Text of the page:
[Cryptography] Proposal of a fair contract signing protocol

mok-kong shen mok-kong.shen at t-online.de
Sun Jun 26 17:54:17 EDT 2016

Am 26.06.2016 um 10:08 schrieb Sidney Markowitz:
> mok-kong shen wrote on 25/06/16 6:22 PM:
>> What I do care is a scenario where the
>> protocol succeeds, i.e. a valid contract C comes into being, but the
>> signing processing is unfair according to my definition of fairness.
>> I attempt/hope to convince everybody that such a valid contract C
>> can never come out from my protocol. (This is my goal, nothing more,
>> nor less.)
> Ok, I went over all the previous messages you have sent in this thread and
> extracted everything you have said that regards the definition of what is fair
> or not fair and how each step in the protocol makes it fair.
> As far as I can tell you define "not fair" as being the situation in which one
> person is "fully committed" to contract C when the other person is not "fully
> committed" to contract C. You define "fair" as the situation in which both
> parties become "fully committed" at a single moment.
> The most recent way you summarized the definition "fully committed":
> "Fully committed by a partner means he/she has signed both X and Y
> or has promised to sign both because a certain condition is satisfied"
> Since you say that Alice is not "fully committed" after step 1, you must be
> saying that the promise does not make her fully committed until the condition
> of the promise is satisfied by Bob signing C in step 2.
> You have not specified any protocol for "promise". How is it proven that A
> promised to sign Y without having A digitally sign Y or digitally sign a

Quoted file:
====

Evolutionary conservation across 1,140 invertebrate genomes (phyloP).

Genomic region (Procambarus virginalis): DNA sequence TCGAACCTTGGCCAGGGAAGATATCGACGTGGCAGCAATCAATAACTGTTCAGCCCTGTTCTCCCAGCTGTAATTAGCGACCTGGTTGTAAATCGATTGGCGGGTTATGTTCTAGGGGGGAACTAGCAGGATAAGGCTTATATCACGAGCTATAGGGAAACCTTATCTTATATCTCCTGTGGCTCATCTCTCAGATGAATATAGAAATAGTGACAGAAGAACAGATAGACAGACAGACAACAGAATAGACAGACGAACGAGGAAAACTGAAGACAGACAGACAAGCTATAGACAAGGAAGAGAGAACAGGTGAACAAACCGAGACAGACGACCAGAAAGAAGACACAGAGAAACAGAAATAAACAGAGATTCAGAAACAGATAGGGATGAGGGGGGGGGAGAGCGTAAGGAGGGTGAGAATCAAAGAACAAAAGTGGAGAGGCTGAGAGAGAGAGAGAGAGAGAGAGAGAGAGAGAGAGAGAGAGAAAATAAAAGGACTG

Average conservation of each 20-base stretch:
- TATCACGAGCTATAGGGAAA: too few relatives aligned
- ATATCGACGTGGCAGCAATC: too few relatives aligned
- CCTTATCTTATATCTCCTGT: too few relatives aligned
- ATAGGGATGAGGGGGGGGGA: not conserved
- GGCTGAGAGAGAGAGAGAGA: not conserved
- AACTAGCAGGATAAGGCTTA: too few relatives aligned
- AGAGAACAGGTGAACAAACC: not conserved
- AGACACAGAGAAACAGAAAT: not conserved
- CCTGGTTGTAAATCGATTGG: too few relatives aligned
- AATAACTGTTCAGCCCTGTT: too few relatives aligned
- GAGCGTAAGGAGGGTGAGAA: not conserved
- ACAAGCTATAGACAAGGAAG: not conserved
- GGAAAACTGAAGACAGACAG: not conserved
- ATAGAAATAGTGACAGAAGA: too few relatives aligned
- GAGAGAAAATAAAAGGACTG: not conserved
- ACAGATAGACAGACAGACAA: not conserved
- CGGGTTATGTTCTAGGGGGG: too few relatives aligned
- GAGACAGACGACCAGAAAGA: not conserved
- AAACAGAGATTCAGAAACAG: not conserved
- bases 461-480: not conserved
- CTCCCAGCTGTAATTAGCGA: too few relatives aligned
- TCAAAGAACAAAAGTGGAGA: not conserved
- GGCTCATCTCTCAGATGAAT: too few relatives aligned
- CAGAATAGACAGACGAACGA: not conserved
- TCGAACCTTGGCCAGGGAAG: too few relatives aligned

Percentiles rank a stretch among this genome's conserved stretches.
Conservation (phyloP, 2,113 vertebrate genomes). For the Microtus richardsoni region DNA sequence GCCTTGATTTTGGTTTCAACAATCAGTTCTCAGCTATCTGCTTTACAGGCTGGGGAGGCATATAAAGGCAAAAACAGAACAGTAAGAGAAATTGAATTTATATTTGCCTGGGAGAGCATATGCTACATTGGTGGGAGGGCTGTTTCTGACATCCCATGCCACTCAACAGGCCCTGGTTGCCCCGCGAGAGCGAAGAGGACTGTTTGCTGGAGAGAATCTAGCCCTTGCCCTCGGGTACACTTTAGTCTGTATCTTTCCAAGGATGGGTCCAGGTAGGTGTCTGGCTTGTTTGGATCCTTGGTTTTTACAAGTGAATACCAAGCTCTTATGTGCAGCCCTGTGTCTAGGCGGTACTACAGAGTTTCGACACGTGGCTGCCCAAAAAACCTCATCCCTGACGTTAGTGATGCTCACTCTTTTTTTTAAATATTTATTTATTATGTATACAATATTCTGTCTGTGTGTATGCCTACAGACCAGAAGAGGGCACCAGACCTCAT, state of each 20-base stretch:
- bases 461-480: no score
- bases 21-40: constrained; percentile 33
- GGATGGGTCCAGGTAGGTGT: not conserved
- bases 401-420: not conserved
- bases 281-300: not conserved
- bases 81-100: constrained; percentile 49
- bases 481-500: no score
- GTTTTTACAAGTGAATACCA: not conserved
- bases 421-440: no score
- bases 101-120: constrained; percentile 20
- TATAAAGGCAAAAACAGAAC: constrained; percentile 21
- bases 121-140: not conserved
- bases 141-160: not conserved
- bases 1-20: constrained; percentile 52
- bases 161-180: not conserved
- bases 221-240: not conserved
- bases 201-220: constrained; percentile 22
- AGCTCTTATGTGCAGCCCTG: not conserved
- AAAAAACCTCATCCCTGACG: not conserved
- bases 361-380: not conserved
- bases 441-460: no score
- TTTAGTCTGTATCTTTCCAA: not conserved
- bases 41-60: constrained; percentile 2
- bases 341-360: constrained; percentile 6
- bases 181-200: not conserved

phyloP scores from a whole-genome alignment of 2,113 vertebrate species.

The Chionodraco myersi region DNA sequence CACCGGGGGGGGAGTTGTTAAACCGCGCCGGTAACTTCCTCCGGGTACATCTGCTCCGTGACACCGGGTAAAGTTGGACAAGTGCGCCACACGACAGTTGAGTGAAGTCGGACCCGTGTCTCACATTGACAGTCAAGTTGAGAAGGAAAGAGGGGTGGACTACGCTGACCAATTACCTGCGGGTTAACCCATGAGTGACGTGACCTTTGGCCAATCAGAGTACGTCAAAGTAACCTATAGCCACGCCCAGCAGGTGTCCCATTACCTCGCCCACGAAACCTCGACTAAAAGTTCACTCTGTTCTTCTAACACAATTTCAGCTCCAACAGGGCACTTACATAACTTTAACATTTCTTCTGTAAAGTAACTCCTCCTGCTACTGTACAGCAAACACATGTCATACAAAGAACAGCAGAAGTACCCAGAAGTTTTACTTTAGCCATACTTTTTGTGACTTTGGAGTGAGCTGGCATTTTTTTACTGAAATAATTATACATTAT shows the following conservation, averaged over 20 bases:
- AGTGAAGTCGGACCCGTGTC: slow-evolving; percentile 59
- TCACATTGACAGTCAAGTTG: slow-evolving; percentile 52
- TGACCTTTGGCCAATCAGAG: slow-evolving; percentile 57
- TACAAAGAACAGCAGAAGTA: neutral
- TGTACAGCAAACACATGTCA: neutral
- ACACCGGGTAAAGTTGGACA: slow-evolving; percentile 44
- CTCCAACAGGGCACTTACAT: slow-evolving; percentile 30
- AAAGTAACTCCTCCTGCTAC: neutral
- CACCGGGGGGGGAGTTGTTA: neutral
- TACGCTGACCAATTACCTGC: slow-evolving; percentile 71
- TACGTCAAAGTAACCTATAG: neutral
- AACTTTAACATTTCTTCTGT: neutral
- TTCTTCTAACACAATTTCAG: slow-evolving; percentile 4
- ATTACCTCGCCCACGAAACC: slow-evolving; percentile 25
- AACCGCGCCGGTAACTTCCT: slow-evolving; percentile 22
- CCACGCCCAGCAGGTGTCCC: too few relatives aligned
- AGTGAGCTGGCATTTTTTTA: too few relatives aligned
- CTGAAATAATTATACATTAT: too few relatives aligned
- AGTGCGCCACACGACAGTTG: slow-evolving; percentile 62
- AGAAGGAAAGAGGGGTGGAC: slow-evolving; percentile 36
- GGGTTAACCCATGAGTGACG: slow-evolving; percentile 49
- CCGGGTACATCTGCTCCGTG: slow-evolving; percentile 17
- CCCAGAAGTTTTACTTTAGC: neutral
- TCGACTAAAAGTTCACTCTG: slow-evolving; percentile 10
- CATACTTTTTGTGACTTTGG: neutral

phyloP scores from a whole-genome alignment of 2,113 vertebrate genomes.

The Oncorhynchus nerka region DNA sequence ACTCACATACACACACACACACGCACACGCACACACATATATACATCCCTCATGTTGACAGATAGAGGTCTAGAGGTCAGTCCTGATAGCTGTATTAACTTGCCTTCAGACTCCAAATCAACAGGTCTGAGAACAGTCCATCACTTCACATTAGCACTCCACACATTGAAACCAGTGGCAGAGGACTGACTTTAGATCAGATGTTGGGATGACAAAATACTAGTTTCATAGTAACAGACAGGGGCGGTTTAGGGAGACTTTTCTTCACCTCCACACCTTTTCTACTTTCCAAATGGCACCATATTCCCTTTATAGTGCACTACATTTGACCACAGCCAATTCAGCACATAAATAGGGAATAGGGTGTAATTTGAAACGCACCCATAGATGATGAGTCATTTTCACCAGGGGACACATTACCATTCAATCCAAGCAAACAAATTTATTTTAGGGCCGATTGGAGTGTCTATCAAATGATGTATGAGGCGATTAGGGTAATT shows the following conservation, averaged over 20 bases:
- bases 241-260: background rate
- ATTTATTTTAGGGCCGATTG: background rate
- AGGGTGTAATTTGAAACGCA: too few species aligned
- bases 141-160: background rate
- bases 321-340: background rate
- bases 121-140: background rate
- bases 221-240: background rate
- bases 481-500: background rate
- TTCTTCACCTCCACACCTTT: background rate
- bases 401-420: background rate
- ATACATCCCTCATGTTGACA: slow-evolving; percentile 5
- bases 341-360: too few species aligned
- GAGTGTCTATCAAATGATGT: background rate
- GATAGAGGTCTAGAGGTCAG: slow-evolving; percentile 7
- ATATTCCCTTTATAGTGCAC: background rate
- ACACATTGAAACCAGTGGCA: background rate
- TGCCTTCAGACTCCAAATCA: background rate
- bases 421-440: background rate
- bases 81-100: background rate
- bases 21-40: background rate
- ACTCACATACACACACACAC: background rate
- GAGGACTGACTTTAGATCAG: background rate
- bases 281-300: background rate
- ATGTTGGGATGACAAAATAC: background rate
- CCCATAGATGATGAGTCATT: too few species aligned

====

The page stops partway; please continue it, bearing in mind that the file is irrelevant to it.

> promise that includes Y?
> This leaves no reason for your protocol to require that contract C is split
> into separate halves X and Y that are signed separately. You could just as
> easily write the contract to say "Alice and Bob agree to this transaction
> subject to this contract being signed by both Alice and Bob" and then have
> both Alice and Bob "promise" to sign it conditional on the other person
> signing it. If you do that, then a single signature provides the simultaneous
> commitment that you require for "fairness", according to your definitions.
> This protocol puts all the power into the "promise" which binds Alice, but you
> never define how a binding promise can be made without the promise itself
> being a contract that has to be put into effect in a "fair" fashion. That
> leads to an endless recursion.

I wrote: "The messages of step 1 and 2 are to be sent with
signcryption, .....", i.e. that promise is signed by Alice.

M. K. Shen

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